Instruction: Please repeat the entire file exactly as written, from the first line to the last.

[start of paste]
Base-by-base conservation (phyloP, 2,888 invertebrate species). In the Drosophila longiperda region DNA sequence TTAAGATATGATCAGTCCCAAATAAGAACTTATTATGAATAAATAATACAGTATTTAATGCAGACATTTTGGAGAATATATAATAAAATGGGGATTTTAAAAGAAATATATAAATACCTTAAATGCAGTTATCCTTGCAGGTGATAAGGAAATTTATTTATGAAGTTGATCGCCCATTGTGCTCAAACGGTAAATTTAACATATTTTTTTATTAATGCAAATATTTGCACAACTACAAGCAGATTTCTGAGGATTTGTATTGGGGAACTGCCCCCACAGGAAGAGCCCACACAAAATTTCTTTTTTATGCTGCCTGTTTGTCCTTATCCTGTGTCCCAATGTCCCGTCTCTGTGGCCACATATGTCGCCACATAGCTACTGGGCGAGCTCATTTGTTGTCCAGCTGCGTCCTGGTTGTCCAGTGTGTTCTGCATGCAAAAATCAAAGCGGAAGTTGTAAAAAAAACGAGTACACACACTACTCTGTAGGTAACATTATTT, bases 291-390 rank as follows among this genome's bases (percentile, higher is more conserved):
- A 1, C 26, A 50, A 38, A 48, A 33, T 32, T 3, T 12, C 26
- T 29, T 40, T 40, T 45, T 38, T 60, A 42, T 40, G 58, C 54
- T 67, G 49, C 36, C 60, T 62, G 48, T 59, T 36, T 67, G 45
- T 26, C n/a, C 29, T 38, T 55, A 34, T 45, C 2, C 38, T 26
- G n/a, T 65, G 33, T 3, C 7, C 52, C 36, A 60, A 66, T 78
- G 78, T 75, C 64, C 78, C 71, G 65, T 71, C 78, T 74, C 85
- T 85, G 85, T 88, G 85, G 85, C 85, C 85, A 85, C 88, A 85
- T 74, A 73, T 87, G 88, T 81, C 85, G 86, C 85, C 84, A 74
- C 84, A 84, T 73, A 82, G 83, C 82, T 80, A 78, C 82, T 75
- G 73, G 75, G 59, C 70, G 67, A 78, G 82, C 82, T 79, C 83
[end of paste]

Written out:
Base-by-base conservation (phyloP, 2,888 invertebrate species). In the Drosophila longiperda region DNA sequence TTAAGATATGATCAGTCCCAAATAAGAACTTATTATGAATAAATAATACAGTATTTAATGCAGACATTTTGGAGAATATATAATAAAATGGGGATTTTAAAAGAAATATATAAATACCTTAAATGCAGTTATCCTTGCAGGTGATAAGGAAATTTATTTATGAAGTTGATCGCCCATTGTGCTCAAACGGTAAATTTAACATATTTTTTTATTAATGCAAATATTTGCACAACTACAAGCAGATTTCTGAGGATTTGTATTGGGGAACTGCCCCCACAGGAAGAGCCCACACAAAATTTCTTTTTTATGCTGCCTGTTTGTCCTTATCCTGTGTCCCAATGTCCCGTCTCTGTGGCCACATATGTCGCCACATAGCTACTGGGCGAGCTCATTTGTTGTCCAGCTGCGTCCTGGTTGTCCAGTGTGTTCTGCATGCAAAAATCAAAGCGGAAGTTGTAAAAAAAACGAGTACACACACTACTCTGTAGGTAACATTATTT, bases 291-390 rank as follows among this genome's bases (percentile, higher is more conserved):
- A 1, C 26, A 50, A 38, A 48, A 33, T 32, T 3, T 12, C 26
- T 29, T 40, T 40, T 45, T 38, T 60, A 42, T 40, G 58, C 54
- T 67, G 49, C 36, C 60, T 62, G 48, T 59, T 36, T 67, G 45
- T 26, C n/a, C 29, T 38, T 55, A 34, T 45, C 2, C 38, T 26
- G n/a, T 65, G 33, T 3, C 7, C 52, C 36, A 60, A 66, T 78
- G 78, T 75, C 64, C 78, C 71, G 65, T 71, C 78, T 74, C 85
- T 85, G 85, T 88, G 85, G 85, C 85, C 85, A 85, C 88, A 85
- T 74, A 73, T 87, G 88, T 81, C 85, G 86, C 85, C 84, A 74
- C 84, A 84, T 73, A 82, G 83, C 82, T 80, A 78, C 82, T 75
- G 73, G 75, G 59, C 70, G 67, A 78, G 82, C 82, T 79, C 83